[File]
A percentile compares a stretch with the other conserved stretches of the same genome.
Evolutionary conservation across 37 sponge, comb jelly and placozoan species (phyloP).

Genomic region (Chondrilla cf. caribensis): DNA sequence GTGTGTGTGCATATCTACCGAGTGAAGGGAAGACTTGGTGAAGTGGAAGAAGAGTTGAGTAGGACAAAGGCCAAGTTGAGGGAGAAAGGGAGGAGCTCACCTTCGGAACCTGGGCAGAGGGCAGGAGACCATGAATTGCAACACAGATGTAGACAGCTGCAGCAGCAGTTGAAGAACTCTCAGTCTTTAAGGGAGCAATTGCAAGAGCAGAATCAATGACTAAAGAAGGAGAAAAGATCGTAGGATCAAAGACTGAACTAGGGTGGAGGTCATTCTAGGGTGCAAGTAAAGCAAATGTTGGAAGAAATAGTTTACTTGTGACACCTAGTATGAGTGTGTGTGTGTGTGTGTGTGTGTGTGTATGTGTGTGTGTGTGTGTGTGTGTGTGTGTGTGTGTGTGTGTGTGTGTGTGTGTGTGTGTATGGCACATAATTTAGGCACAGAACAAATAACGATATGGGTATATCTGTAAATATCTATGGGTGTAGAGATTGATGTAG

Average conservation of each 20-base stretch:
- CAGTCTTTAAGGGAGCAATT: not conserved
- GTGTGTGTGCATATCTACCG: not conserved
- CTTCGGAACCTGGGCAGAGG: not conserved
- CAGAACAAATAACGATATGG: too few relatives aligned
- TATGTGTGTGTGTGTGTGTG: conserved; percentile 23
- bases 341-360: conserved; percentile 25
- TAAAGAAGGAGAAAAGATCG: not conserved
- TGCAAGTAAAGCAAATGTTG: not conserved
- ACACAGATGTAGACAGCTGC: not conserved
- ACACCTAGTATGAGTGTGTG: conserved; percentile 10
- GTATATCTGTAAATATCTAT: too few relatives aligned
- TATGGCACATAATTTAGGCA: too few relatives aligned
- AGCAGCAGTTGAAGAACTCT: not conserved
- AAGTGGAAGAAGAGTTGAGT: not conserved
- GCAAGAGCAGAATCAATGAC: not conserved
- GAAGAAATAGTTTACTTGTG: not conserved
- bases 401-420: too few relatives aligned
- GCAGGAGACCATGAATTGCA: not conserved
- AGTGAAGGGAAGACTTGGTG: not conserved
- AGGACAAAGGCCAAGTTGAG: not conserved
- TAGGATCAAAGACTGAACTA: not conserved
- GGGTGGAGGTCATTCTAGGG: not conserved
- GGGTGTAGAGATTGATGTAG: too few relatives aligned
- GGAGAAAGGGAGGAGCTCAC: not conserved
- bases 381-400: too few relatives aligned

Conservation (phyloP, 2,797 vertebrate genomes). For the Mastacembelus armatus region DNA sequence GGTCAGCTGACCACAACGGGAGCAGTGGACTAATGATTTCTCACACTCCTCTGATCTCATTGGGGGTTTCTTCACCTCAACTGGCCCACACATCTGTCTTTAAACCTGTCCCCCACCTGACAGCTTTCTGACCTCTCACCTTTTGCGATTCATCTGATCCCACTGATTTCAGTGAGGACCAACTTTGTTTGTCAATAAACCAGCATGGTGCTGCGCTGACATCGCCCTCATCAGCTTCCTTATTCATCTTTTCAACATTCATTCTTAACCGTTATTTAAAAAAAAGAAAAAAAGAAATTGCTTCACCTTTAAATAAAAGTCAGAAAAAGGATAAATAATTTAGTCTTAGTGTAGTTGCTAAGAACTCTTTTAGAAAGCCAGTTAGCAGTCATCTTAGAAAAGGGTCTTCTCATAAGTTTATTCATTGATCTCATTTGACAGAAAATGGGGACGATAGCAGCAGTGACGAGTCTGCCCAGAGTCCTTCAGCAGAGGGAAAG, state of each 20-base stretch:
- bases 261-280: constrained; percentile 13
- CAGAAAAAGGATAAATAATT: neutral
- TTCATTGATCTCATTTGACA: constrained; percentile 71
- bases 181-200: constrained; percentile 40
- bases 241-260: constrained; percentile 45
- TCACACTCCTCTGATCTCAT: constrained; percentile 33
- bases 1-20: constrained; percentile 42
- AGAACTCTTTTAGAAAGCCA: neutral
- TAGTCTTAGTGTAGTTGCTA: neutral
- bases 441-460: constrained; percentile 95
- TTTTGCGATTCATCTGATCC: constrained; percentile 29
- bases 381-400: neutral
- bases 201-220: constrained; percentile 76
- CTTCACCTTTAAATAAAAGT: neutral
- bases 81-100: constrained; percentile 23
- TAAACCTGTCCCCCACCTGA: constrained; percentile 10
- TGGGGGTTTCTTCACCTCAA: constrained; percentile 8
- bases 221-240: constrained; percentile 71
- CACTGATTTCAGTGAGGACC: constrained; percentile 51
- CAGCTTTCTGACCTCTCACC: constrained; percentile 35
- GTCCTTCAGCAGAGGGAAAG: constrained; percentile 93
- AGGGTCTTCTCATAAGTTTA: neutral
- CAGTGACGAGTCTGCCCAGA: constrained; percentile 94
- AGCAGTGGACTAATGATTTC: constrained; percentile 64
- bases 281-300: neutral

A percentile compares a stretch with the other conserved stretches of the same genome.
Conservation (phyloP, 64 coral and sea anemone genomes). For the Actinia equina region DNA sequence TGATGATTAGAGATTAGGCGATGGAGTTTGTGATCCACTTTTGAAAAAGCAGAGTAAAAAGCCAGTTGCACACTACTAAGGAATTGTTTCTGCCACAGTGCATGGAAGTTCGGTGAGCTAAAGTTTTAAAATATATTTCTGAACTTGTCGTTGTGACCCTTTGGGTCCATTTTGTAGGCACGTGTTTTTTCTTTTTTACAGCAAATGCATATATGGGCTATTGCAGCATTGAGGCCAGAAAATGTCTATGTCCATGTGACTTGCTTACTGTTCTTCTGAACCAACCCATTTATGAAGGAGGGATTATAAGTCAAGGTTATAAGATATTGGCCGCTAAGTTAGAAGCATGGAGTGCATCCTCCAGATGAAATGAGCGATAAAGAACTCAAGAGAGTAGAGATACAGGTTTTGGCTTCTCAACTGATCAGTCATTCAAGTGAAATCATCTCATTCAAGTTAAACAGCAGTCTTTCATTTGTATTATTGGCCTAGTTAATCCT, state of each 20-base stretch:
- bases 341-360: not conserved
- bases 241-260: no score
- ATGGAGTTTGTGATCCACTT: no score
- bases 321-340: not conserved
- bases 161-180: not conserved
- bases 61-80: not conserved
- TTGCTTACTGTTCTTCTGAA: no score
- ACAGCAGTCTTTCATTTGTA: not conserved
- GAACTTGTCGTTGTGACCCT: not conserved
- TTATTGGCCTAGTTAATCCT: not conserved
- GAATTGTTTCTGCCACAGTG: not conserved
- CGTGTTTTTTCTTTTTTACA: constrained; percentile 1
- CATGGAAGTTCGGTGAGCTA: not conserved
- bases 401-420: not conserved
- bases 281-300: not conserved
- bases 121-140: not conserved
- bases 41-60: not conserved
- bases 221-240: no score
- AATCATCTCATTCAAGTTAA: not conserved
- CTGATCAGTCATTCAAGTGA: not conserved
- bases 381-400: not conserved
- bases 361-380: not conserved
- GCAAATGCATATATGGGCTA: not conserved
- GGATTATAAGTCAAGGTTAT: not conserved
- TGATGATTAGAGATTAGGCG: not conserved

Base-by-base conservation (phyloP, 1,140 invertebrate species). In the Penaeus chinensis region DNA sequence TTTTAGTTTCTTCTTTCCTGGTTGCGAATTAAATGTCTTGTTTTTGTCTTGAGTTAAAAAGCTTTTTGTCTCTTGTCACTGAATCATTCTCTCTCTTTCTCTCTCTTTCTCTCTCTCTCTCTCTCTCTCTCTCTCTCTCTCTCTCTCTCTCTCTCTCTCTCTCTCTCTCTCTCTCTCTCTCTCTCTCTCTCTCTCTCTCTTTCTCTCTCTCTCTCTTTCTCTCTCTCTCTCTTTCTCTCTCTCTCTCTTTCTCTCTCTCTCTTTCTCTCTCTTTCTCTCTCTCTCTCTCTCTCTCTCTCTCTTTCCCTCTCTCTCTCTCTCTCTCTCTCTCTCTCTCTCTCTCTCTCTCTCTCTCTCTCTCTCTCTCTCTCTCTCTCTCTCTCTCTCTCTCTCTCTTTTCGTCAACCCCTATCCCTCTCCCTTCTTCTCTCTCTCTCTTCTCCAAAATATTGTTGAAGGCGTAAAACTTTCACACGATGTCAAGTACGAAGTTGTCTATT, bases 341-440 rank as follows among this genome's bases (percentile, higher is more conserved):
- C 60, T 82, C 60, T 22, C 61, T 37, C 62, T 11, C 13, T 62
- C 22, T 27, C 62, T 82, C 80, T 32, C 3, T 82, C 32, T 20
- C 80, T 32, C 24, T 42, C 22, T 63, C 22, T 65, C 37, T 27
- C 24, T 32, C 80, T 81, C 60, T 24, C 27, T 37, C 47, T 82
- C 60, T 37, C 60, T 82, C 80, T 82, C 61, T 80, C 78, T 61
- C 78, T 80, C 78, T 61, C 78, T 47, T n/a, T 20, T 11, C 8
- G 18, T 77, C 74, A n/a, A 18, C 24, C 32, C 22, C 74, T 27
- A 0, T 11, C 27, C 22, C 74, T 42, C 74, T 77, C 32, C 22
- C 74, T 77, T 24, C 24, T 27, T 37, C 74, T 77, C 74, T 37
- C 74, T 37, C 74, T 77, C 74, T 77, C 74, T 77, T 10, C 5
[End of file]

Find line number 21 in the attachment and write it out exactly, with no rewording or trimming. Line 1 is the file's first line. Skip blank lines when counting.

- bases 401-420: too few relatives aligned